Thursday, January 7, 2010

The Most Famous Buns in the Midwest

In June of 1972 Burt Reynolds was in Toledo, Ohio playing the "Rainmaker" when he received an invitation to dine at a local legend, Tony Packo's Cafe. "He's gotta eat somewhere" thought Nancy, daughter or Tony Sr.
After dinner Nancy, wanted to commemorate the visit. A tradition of signing buns at Tony Packo's was born when Burt decided to put pen to bread.
Since that day, scores of hot dog eating celebrities have signed buns that can be seen adorning the walls in Tony Packo's Front Street Restaurant.

But that's not why Tony Packo's is famous.

In 1932 Tony, a factory worker and his wife cobbled together $100 and opened a restaurant severing the Hungarian population of Toledo. The new place was an instant hit serving authentic Hungarian food on a menu that included a unique invention of his. The Hungarian Hot Dog.

But that's not why Tony Packo's is famous.

Nope, Tony Packo's became famous on February 24, 1972 when Corporal Maxwell Klinger (Jamie Farr, a native Toledoan) uttered the words, "If you're ever in Toledo, Ohio, on the Hungarian side of town, Tony Packo's got the greatest Hungarian hot dogs. Thirty-five cents..." during an episode of the most popular show on television, M*A*S*H*.

The early success meant that in 1935 the cafe moved to a wedged shapped building situated near the banks of the Maumee River in Toledo's Hungarian part of town. Renovations and expansions have occured over the years as well, the addition of merchandising and mail orders. Packo's now boasts 5 locations and can even be found in the local supermarket.

We started with the Chili on Chips. Round tortilla chips topped with onions, cheese, sour cream and Tony's "World famous chili." This was a nice little appetizer that tasted about how you would expect. It was good but did not WOW.

Mrs Sippi opted for the Chili Mac and Hot Dog combo which came with a creamy cucumber salad. The cucumber salad (seen in the picture with my chili) was okay. It mostly tasted of cucumber and not much else. There's a light dressing on it which seemed to be sour cream and vinegar.
The "Chili Mac" is that only by name. There's chili but no mac. Instead dumplings (Spaetzle) provide the carbs in this dish that's topped with cheese and garnished with pickles. While it was an interesting and somewhat enjoyable combination, I'd just as soon have macaroni instead. Mrs. Sippi agreed. The pickles were nice and slightly sour.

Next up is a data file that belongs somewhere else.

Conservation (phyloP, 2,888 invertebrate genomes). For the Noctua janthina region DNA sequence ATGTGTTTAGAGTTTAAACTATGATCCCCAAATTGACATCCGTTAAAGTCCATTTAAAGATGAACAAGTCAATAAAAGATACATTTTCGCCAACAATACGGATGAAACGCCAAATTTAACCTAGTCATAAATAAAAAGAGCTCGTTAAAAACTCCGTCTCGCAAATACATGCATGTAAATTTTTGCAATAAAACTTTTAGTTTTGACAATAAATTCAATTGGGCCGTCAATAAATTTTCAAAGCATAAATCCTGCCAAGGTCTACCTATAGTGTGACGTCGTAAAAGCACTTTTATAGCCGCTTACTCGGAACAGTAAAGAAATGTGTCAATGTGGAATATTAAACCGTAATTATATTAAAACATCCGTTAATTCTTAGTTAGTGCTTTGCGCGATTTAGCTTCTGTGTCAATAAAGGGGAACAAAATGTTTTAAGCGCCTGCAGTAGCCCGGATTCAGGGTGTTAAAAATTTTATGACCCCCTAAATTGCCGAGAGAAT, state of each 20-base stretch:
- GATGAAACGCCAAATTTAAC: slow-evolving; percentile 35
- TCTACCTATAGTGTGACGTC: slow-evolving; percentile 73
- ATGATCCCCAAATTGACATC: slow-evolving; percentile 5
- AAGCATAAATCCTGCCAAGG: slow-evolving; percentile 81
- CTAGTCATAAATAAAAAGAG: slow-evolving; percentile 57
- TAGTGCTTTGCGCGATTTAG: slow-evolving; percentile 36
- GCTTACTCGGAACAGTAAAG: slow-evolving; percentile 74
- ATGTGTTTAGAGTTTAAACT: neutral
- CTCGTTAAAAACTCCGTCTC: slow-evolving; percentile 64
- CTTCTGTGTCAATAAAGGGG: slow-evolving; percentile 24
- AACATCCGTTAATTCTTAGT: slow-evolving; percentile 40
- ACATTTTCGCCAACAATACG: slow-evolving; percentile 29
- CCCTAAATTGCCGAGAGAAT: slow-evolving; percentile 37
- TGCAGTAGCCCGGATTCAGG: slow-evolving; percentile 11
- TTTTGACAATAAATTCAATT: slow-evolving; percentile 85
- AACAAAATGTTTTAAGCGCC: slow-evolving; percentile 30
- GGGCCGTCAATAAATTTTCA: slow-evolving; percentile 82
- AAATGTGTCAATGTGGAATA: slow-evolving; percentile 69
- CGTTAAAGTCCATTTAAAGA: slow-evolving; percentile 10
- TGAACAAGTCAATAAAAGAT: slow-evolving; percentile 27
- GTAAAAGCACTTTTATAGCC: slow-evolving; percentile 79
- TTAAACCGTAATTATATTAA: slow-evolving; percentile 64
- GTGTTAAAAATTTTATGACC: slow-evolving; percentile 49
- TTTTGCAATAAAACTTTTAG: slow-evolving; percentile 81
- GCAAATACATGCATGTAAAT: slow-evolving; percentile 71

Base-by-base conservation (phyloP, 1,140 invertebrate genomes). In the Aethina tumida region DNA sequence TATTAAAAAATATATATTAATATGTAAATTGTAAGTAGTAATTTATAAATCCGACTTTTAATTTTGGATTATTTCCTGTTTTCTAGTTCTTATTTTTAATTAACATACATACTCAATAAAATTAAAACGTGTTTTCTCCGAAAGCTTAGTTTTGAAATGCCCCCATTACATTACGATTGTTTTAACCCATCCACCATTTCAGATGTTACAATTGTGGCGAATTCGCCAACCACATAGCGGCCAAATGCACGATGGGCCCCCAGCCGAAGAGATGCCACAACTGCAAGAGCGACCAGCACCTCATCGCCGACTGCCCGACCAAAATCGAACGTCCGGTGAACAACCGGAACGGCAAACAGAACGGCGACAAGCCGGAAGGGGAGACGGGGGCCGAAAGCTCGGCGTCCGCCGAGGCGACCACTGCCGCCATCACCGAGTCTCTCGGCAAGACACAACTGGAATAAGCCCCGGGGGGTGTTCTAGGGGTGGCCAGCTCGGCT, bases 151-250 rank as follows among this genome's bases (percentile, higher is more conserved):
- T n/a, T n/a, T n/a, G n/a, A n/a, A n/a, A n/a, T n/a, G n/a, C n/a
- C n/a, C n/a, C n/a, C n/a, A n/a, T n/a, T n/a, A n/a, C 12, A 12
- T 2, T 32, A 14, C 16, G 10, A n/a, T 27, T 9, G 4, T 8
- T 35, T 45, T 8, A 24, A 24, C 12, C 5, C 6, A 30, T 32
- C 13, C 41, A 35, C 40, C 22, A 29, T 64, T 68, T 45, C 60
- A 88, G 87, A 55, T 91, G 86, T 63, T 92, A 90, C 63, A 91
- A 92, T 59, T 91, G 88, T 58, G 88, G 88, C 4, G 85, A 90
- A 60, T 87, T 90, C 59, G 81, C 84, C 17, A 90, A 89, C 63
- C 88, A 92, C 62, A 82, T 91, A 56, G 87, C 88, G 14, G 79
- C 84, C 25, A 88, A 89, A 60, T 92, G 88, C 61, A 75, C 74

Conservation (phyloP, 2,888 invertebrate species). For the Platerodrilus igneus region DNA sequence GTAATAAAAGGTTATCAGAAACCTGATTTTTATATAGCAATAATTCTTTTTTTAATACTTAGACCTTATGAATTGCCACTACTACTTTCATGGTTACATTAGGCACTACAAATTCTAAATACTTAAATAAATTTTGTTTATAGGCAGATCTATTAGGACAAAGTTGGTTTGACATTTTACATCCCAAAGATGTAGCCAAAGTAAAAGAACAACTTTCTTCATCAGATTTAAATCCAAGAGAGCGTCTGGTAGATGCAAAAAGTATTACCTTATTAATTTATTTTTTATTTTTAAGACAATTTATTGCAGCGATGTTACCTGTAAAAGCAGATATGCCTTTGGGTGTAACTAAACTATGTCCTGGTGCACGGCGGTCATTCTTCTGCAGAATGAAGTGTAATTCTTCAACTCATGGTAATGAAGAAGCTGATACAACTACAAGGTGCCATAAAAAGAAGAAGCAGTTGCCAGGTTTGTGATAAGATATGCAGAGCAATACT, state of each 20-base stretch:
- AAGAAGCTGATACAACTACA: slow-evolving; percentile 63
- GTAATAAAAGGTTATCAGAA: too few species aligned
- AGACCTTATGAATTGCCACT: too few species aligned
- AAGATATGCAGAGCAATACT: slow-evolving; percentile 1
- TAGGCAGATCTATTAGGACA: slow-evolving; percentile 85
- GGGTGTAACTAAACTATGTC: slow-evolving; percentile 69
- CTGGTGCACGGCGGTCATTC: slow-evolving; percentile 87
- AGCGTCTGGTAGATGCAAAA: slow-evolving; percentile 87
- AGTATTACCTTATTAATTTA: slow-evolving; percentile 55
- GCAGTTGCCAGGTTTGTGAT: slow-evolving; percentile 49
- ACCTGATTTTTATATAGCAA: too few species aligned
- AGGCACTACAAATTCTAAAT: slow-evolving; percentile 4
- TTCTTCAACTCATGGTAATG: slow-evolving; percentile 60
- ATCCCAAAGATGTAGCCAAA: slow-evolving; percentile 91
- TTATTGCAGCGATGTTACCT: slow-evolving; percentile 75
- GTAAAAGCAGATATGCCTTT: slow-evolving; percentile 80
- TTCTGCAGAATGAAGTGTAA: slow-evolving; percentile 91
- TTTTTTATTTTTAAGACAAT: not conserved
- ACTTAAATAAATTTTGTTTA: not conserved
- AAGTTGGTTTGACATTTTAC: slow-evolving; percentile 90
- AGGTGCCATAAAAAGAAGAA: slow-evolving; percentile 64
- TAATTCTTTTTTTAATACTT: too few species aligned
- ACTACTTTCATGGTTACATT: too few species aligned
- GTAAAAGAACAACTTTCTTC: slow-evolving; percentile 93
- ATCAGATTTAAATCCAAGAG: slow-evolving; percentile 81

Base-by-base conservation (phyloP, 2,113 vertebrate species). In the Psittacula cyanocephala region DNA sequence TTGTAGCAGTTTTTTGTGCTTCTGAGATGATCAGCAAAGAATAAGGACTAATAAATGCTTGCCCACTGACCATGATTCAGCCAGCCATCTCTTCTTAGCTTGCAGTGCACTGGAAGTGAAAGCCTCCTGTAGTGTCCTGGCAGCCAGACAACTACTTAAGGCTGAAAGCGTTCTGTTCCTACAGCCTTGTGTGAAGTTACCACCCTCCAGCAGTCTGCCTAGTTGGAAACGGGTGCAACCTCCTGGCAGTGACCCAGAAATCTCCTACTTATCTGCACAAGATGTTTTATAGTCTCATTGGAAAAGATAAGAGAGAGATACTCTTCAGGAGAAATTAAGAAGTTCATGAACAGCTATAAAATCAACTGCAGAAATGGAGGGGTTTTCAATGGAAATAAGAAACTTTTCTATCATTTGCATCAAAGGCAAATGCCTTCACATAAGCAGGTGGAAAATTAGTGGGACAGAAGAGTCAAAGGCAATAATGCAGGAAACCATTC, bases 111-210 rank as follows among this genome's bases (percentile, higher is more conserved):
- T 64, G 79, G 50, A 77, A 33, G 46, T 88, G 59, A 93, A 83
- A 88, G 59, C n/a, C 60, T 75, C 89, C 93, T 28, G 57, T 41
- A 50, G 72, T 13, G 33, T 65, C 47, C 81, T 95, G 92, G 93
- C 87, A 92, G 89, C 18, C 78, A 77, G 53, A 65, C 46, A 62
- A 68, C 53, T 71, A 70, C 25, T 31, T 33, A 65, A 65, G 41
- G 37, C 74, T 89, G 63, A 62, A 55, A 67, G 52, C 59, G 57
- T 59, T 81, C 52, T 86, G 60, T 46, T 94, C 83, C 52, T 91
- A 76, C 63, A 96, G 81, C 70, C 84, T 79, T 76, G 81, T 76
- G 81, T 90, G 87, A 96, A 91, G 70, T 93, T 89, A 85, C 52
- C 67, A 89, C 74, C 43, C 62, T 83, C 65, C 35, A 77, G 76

I had a feast. Litterally. The "Tony Packo's Feast." A hot dog, bowl of chili and cabbage roll. it came with a garnish of pickles and oyster crackers.

The cabbage roll is almost a meal in itself . What seemed like a half pound of meat and rice wrapped in cabbage and slow cooked. The filling was meat loaf like in taste and different from the Ukrainian style that I'm more familiar with. Very good though.

Tony's secret recipe chili is a somewhat soupy concoction of meat and beans with a strong cumin flavour and a hint of spice which I suspect comes from hot Hungarian paprika. I very much like it but could go even spicier. I thought about asking for hot sauce but didn't.

And now, the star of the show. The "Hungarian Hot Dog" is more a sausage along the lines of a keilbasa than a hot dog. Garlicky and not overly spicy, it's larger in diameter and is cut in half and grilled. It comes with "The works" which is onions, mustard and hot dog sauce on a soft bun. There's cheese to top it if you like. The hot dog sauce is pretty similar to the chili but has little broth and no beans. I always top with the cheese and devour.

Across the street from the parking lot is a beautiful old, newly renovated church which the Packo family still attends. If you can, it's worth a visit.
Tony Packo's on Urbanspoon

So that's it from the food court for now. Check back once in a while for more updates.


1 comment:

  1. Glad to hear it's worth visiting. I hoped to visit Tony Packo's when we passed through Toledo last spring, but it didn't work out. Hope to try it on my next visit to or through Toledo.